- Is Amazon committed to appointing a physician responsible for One Medical? Amazon said One Medical’s current CEO, Amir Dan Rubin, who is not a doctor, will continue to run it. Amazon sure has enough of its own MBA – we need a doctor who protects our interests. One Medical should have a large town hall for patients where you talk about this and answer our questions. Unfortunately, One Medical did not send emails to patients regarding the news on Thursday.
- Will Amazon commit to putting a firewall between patient data and many of Amazon’s other tentacles? Amazon spokesperson Dan Burlett sent an email, “As required by law, Amazon will never share the personal health information of One Medical customers outside of One Medical for the purposes of advertising or marketing other Amazon products and services without the express permission of the customer.” But the devil is in the details of that last statement: Yes, America has a health privacy law called the Health Insurance Transfer and Accountability Act. But HIPAA was not written for the age of the Internet; As I have found time and time again, many companies are finding perfectly legal ways to obtain intimate health data for marketing and other purposes with “consent” few patients realize they were providing. “I am concerned that the combination of a massive and marketed product distributor with sensitive health data could lead to a tsunami of targeted advertising that you probably don’t want,” Kaplan said. I’m particularly wary of Amazon’s attempt to lure patients into handing over their data to the e-commerce giant in exchange for discounts or even — just imagine — an Alexa-based telemedicine service.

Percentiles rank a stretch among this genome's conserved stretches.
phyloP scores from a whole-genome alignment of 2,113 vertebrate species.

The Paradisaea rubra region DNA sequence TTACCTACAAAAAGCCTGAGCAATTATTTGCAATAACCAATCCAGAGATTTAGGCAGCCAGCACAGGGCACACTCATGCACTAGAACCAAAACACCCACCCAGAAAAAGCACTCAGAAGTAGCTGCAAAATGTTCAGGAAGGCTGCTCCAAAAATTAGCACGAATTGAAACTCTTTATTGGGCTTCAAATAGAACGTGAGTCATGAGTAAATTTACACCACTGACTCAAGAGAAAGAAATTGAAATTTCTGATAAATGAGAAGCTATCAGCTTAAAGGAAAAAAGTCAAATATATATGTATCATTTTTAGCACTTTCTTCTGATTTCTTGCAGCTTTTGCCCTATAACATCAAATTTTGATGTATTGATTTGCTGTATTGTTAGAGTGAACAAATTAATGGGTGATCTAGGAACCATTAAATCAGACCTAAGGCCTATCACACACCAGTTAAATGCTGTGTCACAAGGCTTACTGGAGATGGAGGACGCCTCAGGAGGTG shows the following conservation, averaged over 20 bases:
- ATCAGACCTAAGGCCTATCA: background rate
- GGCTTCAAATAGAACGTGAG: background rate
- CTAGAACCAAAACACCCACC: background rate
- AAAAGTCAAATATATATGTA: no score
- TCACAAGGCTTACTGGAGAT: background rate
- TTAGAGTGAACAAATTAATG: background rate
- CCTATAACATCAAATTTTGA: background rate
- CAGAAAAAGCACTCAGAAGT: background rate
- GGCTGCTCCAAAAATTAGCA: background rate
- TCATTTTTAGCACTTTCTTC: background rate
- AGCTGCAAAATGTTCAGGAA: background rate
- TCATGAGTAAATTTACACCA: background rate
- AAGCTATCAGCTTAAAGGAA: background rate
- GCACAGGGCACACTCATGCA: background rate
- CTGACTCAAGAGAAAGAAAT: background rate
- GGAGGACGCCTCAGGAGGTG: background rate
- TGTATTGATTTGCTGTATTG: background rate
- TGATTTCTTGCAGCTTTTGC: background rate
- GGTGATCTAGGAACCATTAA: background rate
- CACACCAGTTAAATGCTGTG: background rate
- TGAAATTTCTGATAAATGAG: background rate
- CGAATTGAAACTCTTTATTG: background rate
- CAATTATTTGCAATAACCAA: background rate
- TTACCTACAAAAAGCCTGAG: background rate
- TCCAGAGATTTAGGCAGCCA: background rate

- How does Amazon plan to ensure that doctors and nurses can fulfill their ethical responsibilities? Neither he nor a single medical person answered my question. Medicine is no ordinary business: now Amazon has a duty of care. “Putting patients first may mean resisting subpoenas, or conversely reporting gunshot injuries or abuse,” Kaplan said. In its news release announcing the deal, Amazon quoted CEO Neil Lindsey as saying, “We see a lot of opportunities to improve the quality of the experience and give people valuable time in their days.” Will Amazon start treating doctors like workers at the fulfillment center, whose days are monitored to the minute and pressed for efficiency? This sounds like a horrible doctor’s visit, even if Amazon is more efficient at dealing with time-wasting things like sitting in the waiting room.
- What, if anything, would the government do to protect patients in a world of these kinds of horizontal giants? Will our Aging Health Privacy Act be updated? Will it place any restrictions on how Amazon manages patient data? “This is not a done deal,” Mitchell said. “Antitrust agencies will look closely at this matter.” But for all the talk of reining in big tech companies, Washington has not been very successful lately in doing so. On Thursday, Senator Amy Klobuchar (D-Minnesota) wrote an open letter asking the Federal Trade Commission to investigate the deal, saying: “Amazon has a history of engaging in business practices that raise serious anti-competitive concerns.”
I’ll give Amazon and One Medical a month to convince me to stay. Next, I’ll look for a new doctor’s office.